For a hands-on measure of just what effect installing a suite has, we time three common system actions with and without the suite installed, averaging many runs of each test. One test measures system boot time, another moves and copies a large collection of files between drives, and a third zips and unzips that same file collection repeatedly. Suites with the very lightest touch have almost no effect on the time required.
Backup and Tune-Up Utilities
In a sense, having a backup of all your files is the ultimate security. Even if stray debris from a close-call asteroid destroys your computer, you can still restore from backup. Some companies reserve backup for their mega-suite offering, while others include it in the entry-level suite. Read our reviews carefully, as backup capabilities vary wildly. At the low end, some companies give you nothing you couldn't get for free from IDrive or another online backup service. At the high end you might get 25GB or more of online storage hosted by the company, along with the ability to make local backups.
Tuning up your system performance has no direct connection with security, unless it serves to counteract the security suite's performance drag. However, tune-up components often include privacy-related features such as clearing traces of browsing history, wiping out temporary files, and deleting lists of recently used documents. For a dedicated system-cleaning app, read our roundup of the Best Tune-Up Utilities.
Mac, Android, and iOS Security
Windows still dominates the desktop, but many households include Macs as well. Cross-platform multi-device suites give you once source of protection for all your devices. Typically you don't get as many features on macOS. In fact, most companies just offer a Mac antivirus, not a full suite. Do take advantage of the option to protect your Macs. They're not immune to malware.
Android devices are ubiquitous, and the Android platform isn't locked down the way iOS is. Even if you stay away from third-party app stores and refrain from jailbreaking your device, you can still get hit with Trojans, ransomware, and other kinds of Android malware. Smart users protect their devices with an Android antivirus. All the best Android antivirus utilities include antitheft features such as the ability to locate, lock, or wipe a lost or stolen device. Many include bonus features like blocking unwanted calls or warning when you connect to an insecure Wi-Fi network.
As for iPhones and other iOS devices, Apple's built-in security makes life tough both for malware coders and antivirus writers. Many cross-platform suites simply skip iOS; those that don't typically offer a seriously stripped-down experience. Given the platform's intrinsic security, it rarely makes sense to expend one of your licenses installing protection on an iPhone.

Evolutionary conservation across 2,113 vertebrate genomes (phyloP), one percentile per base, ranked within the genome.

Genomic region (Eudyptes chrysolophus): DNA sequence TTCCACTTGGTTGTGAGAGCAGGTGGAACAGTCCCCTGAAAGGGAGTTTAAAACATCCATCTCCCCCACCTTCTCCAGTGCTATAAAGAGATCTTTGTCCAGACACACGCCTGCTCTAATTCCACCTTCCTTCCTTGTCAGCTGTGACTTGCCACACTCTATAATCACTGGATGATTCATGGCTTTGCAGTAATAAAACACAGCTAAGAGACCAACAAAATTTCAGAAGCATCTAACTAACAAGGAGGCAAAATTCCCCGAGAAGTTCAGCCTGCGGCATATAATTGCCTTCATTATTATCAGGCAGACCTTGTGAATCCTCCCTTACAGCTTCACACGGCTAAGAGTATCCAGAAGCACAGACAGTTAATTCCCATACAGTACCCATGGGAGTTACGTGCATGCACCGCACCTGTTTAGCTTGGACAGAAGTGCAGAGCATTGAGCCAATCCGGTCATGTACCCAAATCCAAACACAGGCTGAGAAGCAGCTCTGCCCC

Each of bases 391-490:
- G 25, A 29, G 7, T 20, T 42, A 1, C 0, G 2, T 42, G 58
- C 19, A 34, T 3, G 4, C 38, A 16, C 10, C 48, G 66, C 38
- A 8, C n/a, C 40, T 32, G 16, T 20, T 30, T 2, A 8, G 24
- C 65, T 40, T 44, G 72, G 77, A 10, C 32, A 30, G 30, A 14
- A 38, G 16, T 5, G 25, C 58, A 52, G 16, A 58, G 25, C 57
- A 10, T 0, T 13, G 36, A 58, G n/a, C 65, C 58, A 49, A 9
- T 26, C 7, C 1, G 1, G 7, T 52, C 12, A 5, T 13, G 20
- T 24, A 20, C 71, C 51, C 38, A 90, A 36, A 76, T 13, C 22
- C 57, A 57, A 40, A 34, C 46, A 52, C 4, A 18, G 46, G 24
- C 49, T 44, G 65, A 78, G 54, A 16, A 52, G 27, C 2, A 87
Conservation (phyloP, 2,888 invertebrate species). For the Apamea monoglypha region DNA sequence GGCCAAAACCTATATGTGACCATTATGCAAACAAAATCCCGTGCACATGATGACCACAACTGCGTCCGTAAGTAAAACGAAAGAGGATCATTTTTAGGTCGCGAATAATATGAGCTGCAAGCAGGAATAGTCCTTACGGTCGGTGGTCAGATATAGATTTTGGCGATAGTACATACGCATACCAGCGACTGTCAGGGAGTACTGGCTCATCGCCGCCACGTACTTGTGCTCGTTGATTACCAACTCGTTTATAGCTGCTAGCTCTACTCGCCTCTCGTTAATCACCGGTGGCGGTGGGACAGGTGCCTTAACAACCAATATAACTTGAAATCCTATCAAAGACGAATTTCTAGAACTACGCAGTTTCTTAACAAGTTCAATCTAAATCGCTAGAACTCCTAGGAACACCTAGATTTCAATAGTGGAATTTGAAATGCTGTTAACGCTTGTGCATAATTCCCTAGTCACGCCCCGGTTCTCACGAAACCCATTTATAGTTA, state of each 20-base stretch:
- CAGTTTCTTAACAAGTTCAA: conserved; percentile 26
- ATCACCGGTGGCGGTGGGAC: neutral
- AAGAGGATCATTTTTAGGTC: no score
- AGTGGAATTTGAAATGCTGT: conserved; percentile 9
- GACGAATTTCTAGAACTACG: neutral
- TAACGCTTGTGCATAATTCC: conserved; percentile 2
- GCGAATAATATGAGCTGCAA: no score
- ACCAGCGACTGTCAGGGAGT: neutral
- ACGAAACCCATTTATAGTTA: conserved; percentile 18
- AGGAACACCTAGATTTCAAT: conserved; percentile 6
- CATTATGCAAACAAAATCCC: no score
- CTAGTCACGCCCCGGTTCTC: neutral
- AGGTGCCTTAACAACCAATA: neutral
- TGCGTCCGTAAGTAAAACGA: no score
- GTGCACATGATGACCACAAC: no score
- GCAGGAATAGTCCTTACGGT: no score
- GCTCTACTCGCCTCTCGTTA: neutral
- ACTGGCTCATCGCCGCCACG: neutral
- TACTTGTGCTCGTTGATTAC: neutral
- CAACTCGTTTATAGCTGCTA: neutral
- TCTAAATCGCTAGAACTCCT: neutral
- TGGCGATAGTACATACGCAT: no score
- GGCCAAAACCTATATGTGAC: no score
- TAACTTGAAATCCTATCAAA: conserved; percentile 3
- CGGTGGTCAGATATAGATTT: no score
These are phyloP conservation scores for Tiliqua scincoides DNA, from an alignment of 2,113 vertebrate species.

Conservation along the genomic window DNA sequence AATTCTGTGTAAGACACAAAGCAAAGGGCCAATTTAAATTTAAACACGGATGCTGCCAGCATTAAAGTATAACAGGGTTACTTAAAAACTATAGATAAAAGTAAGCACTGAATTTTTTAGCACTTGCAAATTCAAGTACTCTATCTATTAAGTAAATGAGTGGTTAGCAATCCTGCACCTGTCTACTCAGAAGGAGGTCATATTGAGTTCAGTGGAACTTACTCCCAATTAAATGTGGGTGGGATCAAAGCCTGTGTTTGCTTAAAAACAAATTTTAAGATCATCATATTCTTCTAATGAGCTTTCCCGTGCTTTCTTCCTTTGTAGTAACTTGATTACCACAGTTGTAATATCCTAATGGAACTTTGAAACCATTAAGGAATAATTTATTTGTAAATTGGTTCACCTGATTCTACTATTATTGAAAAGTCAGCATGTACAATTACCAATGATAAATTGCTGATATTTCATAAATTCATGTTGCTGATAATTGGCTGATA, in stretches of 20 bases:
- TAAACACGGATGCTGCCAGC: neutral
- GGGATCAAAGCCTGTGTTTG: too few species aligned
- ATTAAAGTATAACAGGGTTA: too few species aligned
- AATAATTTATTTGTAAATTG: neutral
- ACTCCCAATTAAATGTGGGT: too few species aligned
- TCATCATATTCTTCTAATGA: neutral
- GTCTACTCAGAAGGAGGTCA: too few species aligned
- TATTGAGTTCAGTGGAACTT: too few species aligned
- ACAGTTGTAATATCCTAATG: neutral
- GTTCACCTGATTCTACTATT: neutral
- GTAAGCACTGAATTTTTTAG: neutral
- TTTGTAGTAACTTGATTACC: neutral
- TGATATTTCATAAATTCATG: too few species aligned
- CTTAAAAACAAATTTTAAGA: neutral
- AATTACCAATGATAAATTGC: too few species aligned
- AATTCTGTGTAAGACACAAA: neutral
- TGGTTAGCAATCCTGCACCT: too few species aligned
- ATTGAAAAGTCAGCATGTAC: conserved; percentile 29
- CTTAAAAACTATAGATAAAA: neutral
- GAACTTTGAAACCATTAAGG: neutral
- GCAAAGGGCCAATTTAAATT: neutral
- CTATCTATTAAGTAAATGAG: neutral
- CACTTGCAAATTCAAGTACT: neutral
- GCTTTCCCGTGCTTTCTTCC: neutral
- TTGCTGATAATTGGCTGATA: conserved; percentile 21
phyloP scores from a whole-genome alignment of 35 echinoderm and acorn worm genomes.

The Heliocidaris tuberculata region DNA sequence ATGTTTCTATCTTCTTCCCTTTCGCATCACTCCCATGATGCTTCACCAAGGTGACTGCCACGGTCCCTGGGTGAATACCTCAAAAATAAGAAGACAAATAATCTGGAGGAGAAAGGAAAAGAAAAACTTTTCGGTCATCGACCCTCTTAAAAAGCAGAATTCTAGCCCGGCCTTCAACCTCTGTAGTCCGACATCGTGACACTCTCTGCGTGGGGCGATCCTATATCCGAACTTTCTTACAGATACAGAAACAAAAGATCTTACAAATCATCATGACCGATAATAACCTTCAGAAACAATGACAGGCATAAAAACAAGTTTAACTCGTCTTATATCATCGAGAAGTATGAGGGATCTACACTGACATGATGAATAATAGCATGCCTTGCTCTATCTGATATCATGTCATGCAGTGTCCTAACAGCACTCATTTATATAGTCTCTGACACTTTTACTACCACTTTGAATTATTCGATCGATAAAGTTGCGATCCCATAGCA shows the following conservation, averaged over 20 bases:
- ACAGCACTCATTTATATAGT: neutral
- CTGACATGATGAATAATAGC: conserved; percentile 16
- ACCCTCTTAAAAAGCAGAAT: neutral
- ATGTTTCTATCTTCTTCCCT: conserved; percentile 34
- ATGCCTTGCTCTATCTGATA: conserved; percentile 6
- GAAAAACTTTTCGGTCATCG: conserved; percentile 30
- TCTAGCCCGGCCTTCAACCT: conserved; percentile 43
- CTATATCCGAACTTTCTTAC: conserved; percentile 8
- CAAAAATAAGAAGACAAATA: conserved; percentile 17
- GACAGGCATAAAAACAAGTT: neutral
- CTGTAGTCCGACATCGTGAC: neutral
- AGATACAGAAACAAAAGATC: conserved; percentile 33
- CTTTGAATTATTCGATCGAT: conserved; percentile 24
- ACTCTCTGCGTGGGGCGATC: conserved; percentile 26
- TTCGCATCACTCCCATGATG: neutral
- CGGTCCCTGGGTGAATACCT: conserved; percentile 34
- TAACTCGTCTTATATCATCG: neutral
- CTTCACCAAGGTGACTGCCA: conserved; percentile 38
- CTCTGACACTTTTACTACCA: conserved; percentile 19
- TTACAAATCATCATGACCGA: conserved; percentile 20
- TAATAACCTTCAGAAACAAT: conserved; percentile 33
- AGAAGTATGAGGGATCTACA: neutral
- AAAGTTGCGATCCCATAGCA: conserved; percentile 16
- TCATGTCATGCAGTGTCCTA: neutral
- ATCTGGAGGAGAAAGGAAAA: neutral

What's Not Here?
We've evaluated nearly fifty security suites, including entry-level suites, feature-packed mega-suites, and suites that extend protection across multiple different platforms. The products listed in this article have all received at least four stars.
In some cases, two products from the same company appear in the chart. For example, Bitdefender Internet Security is an Editors' Choice for entry-level suite, and Bitdefender Total Security earned the same honor as a security mega-suite. The same pattern holds for Kaspersky; Norton also claimed two entries with two products earning four stars or better.
What's the Best Security Suite?
This article identifies ten security suites that we definitely recommend, including multi-device suites, mega-suites, and entry-level suites. If you're looking for a suite that covers the basics without getting in the way, Bitdefender Internet Security and Kaspersky Internet Security are our Editors' Choice winners. In the mega-suite range, Editors' Choice goes to Bitdefender Total Security, with more features than you can imagine.
Norton 360 Deluxe, which protects up to five devices, and Kaspersky, which protects up to 20, are our Editors' Choice products for cross-platform multi-device security suite. Note that to get more Norton licenses, you must upgrade to one of the subscriptions that bundles LifeLock identity theft remediation—each level gets you more suite licenses and VPN licenses, as well as more hosted storage for online backup. With a powerful, integrated suite protecting your devices, you can stay protected without worrying about balancing security against performance.